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Ruby Programming for Medicine and Biology

Author(s): Jules J. Berman, PhD, MD
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  • ISBN-13: 9780763750909
  • ISBN-10:0763750905
  • Paperback    378 pages      © 2008
Price: $147.95 US List
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Part of the JONES AND BARTLETT SERIES IN BIOMEDICAL INFORMATICS

Once again, Jules J. Berman provides biomedical researchers and hospital professionals with an introduction to a time-saving programming language.  In this new how-to manual, Berman expertly guides  both experienced and inexperienced programmers through the Ruby programming language.  Ruby Programming for Medicine and Biology opens with three chapters of Ruby language instruction followed by discussions of 100 ruby scripts covering the most common computational tasks in the field of biomedicine.  With helpful explanations of how scripts work, and how they might be implemented in real-world situations, readers will become familiar with this free, open source, object-oriented programming language that is quickly gaining momentum within the bioinformatics community.

Interested in becoming a Biomedical Informatics Series author?  Click HERE to learn more!

Preface
0.1. Background
0.2. Choosing a Programming Language
0.3. Is Ruby Likely to Grow in Importance Over the Next Few Years?
0.4. The Common Computational Tasks of Biology and Medicine
0.5. How to Read this Book
0.6. Acknowledgments
Nota Bene
Author Biography

Chapter 1. Overview of the Ruby Language (Level 1)
1.1. Background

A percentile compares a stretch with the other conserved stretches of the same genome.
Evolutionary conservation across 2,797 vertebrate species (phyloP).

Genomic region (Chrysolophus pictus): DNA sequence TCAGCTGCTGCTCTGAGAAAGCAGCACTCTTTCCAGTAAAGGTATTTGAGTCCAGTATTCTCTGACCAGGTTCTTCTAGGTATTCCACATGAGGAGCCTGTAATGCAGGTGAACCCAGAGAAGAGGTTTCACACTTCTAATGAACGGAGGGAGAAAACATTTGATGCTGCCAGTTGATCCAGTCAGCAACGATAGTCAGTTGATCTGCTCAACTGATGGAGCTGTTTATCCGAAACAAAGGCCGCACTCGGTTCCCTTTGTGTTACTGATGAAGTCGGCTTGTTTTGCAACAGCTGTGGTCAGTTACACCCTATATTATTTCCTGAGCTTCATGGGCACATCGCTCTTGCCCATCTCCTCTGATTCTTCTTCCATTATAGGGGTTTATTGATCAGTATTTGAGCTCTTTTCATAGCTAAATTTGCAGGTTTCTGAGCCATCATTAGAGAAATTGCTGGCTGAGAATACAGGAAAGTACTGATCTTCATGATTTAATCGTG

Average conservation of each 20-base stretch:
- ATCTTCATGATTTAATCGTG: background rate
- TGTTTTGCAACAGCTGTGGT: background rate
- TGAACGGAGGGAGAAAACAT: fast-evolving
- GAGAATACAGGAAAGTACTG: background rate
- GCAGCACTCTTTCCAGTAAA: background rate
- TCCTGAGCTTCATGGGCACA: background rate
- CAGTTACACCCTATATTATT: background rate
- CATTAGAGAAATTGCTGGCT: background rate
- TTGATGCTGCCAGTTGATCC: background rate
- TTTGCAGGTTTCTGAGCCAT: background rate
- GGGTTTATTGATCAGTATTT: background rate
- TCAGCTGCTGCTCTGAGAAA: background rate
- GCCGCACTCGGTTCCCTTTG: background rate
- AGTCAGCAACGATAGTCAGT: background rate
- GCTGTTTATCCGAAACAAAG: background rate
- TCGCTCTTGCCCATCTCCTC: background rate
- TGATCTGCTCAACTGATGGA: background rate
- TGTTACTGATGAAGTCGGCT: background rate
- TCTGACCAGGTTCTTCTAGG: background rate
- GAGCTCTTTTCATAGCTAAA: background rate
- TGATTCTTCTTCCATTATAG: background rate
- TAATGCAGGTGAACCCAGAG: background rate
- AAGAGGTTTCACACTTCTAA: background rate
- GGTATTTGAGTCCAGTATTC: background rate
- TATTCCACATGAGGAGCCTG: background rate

1.2. A Quick Peek at Ruby
1.3. Getting Screen Input
1.4. A Simple Ruby Script
1.5. A Ruby Script with Class Definition
1.6. Chapter Conclusion

Chapter 2. Survey of Ruby Classes and the Ruby Standard Library (Level 1)
2.1. Background
2.2. Downloading and Installing Ruby
2.3. Objects and Ruby Scripts
2.4. Instance Methods and Class Methods
2.5. Ruby Classes
2.6. Class String
2.7. Class Array
2.8. Class Hash
2.9. Classes File And IO
2.10. Class Dir
2.11. Class Numeric
2.12. Class Time

Chapter 3. Object Orientation in Ruby (Level 2)
3.1. Background
3.2. Ruby Upper Level Hierarchy
3.3. Inheritance, Polymorphism, Encapsulation, and Abstraction
3.4. Modules, Namespaces and Mixins
3.5. Composition (Layering, Aggregation, Delegation)
3.6. Who am I Really? Reflection on Ruby Classes and Objects

Chapter 4. Ruby Extensions and Standard Libraries (Level 2)
4.1. Background
4.2. Selected Ruby Standard Libraries
4.3. Downloading Ruby Gems
4.4. Converting Ruby Scripts to Executable Files

Chapter 5. Biomedical Data Files Used in Later Chapters (Level 1)
5.1. Background
5.2. Downloading Biomedical Data Files
5.3. Text Records: OMIM, The Online Mendelian Inheritance In Man
5.4. Text Records: Pubmed Download Files
5.5. Comma-delimited Data Files: Census Data Example
5.6. Byte-designated Data Files: SEER Data Example
5.7. UMLS Metathesaurus
5.8. An SQL File, The Foundational Model Of Anatomy
5.9. Neoplasm Classification (an XML File)
5.10. Structured Text: Mesh (MEedical Subject Headings)
5.11. Structured Text: Taxonomy
5.12. RDF Syntax File, Gene Ontology (GO)
5.13. RDF Schema File: Dublin Core RDFS